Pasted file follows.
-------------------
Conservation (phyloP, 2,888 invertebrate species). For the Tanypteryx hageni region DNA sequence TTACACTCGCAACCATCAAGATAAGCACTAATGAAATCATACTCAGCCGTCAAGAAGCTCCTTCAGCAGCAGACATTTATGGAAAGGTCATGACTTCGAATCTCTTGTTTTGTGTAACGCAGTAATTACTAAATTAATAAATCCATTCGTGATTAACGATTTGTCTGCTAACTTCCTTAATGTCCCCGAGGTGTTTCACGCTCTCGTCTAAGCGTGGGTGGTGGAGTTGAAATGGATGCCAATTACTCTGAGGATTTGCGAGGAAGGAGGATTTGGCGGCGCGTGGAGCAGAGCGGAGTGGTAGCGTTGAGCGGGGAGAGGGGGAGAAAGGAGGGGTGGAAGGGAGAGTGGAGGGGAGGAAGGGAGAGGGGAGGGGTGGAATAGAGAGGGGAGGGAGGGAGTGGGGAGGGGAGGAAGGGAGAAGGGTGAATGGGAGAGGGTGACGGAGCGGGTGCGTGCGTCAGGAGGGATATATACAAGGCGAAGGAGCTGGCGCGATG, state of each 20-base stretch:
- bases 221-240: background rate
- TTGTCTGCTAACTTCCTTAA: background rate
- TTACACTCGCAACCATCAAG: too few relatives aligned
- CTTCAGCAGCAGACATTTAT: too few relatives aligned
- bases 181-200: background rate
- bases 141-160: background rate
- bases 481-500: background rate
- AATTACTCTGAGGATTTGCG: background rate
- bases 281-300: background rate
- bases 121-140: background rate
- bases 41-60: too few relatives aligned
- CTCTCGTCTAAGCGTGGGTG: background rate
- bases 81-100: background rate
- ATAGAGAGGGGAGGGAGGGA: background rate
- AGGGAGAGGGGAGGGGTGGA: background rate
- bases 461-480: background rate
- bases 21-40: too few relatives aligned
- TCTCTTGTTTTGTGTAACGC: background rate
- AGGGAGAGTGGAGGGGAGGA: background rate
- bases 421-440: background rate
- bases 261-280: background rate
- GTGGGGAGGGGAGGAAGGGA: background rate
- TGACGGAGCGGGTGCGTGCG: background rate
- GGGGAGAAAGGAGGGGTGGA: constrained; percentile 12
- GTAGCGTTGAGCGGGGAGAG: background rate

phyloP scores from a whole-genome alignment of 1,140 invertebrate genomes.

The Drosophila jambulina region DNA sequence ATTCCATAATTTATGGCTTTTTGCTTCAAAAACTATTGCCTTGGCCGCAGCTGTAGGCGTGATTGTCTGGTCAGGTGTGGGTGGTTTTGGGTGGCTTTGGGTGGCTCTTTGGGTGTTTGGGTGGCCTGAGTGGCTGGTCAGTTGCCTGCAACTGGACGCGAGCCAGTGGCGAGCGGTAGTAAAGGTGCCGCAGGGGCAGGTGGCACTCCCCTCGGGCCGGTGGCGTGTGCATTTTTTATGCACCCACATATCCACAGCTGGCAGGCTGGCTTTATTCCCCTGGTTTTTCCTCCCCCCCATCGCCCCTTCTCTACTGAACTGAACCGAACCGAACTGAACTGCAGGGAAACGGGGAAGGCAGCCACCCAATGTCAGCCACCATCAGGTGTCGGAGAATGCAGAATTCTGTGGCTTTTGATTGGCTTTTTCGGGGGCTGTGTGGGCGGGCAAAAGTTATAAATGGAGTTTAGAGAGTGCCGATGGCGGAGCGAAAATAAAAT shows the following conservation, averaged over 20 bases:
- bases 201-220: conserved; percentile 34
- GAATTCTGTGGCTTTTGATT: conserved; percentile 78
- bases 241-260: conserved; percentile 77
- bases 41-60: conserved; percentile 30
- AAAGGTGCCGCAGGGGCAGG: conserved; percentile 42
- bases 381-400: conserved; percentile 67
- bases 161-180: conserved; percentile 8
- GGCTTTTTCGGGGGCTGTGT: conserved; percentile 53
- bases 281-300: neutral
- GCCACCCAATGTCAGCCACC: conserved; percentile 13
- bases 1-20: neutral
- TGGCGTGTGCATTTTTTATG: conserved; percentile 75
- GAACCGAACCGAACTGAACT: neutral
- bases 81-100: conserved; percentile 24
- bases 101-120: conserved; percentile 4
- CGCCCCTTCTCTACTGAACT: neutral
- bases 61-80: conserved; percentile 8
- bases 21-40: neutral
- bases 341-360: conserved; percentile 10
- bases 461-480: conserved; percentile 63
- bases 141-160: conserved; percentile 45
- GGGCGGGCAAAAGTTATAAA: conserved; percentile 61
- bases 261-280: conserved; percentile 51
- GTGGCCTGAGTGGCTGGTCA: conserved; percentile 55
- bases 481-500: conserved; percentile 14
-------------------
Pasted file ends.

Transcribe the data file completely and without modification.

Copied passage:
Conservation (phyloP, 2,888 invertebrate species). For the Tanypteryx hageni region DNA sequence TTACACTCGCAACCATCAAGATAAGCACTAATGAAATCATACTCAGCCGTCAAGAAGCTCCTTCAGCAGCAGACATTTATGGAAAGGTCATGACTTCGAATCTCTTGTTTTGTGTAACGCAGTAATTACTAAATTAATAAATCCATTCGTGATTAACGATTTGTCTGCTAACTTCCTTAATGTCCCCGAGGTGTTTCACGCTCTCGTCTAAGCGTGGGTGGTGGAGTTGAAATGGATGCCAATTACTCTGAGGATTTGCGAGGAAGGAGGATTTGGCGGCGCGTGGAGCAGAGCGGAGTGGTAGCGTTGAGCGGGGAGAGGGGGAGAAAGGAGGGGTGGAAGGGAGAGTGGAGGGGAGGAAGGGAGAGGGGAGGGGTGGAATAGAGAGGGGAGGGAGGGAGTGGGGAGGGGAGGAAGGGAGAAGGGTGAATGGGAGAGGGTGACGGAGCGGGTGCGTGCGTCAGGAGGGATATATACAAGGCGAAGGAGCTGGCGCGATG, state of each 20-base stretch:
- bases 221-240: background rate
- TTGTCTGCTAACTTCCTTAA: background rate
- TTACACTCGCAACCATCAAG: too few relatives aligned
- CTTCAGCAGCAGACATTTAT: too few relatives aligned
- bases 181-200: background rate
- bases 141-160: background rate
- bases 481-500: background rate
- AATTACTCTGAGGATTTGCG: background rate
- bases 281-300: background rate
- bases 121-140: background rate
- bases 41-60: too few relatives aligned
- CTCTCGTCTAAGCGTGGGTG: background rate
- bases 81-100: background rate
- ATAGAGAGGGGAGGGAGGGA: background rate
- AGGGAGAGGGGAGGGGTGGA: background rate
- bases 461-480: background rate
- bases 21-40: too few relatives aligned
- TCTCTTGTTTTGTGTAACGC: background rate
- AGGGAGAGTGGAGGGGAGGA: background rate
- bases 421-440: background rate
- bases 261-280: background rate
- GTGGGGAGGGGAGGAAGGGA: background rate
- TGACGGAGCGGGTGCGTGCG: background rate
- GGGGAGAAAGGAGGGGTGGA: constrained; percentile 12
- GTAGCGTTGAGCGGGGAGAG: background rate

phyloP scores from a whole-genome alignment of 1,140 invertebrate genomes.

The Drosophila jambulina region DNA sequence ATTCCATAATTTATGGCTTTTTGCTTCAAAAACTATTGCCTTGGCCGCAGCTGTAGGCGTGATTGTCTGGTCAGGTGTGGGTGGTTTTGGGTGGCTTTGGGTGGCTCTTTGGGTGTTTGGGTGGCCTGAGTGGCTGGTCAGTTGCCTGCAACTGGACGCGAGCCAGTGGCGAGCGGTAGTAAAGGTGCCGCAGGGGCAGGTGGCACTCCCCTCGGGCCGGTGGCGTGTGCATTTTTTATGCACCCACATATCCACAGCTGGCAGGCTGGCTTTATTCCCCTGGTTTTTCCTCCCCCCCATCGCCCCTTCTCTACTGAACTGAACCGAACCGAACTGAACTGCAGGGAAACGGGGAAGGCAGCCACCCAATGTCAGCCACCATCAGGTGTCGGAGAATGCAGAATTCTGTGGCTTTTGATTGGCTTTTTCGGGGGCTGTGTGGGCGGGCAAAAGTTATAAATGGAGTTTAGAGAGTGCCGATGGCGGAGCGAAAATAAAAT shows the following conservation, averaged over 20 bases:
- bases 201-220: conserved; percentile 34
- GAATTCTGTGGCTTTTGATT: conserved; percentile 78
- bases 241-260: conserved; percentile 77
- bases 41-60: conserved; percentile 30
- AAAGGTGCCGCAGGGGCAGG: conserved; percentile 42
- bases 381-400: conserved; percentile 67
- bases 161-180: conserved; percentile 8
- GGCTTTTTCGGGGGCTGTGT: conserved; percentile 53
- bases 281-300: neutral
- GCCACCCAATGTCAGCCACC: conserved; percentile 13
- bases 1-20: neutral
- TGGCGTGTGCATTTTTTATG: conserved; percentile 75
- GAACCGAACCGAACTGAACT: neutral
- bases 81-100: conserved; percentile 24
- bases 101-120: conserved; percentile 4
- CGCCCCTTCTCTACTGAACT: neutral
- bases 61-80: conserved; percentile 8
- bases 21-40: neutral
- bases 341-360: conserved; percentile 10
- bases 461-480: conserved; percentile 63
- bases 141-160: conserved; percentile 45
- GGGCGGGCAAAAGTTATAAA: conserved; percentile 61
- bases 261-280: conserved; percentile 51
- GTGGCCTGAGTGGCTGGTCA: conserved; percentile 55
- bases 481-500: conserved; percentile 14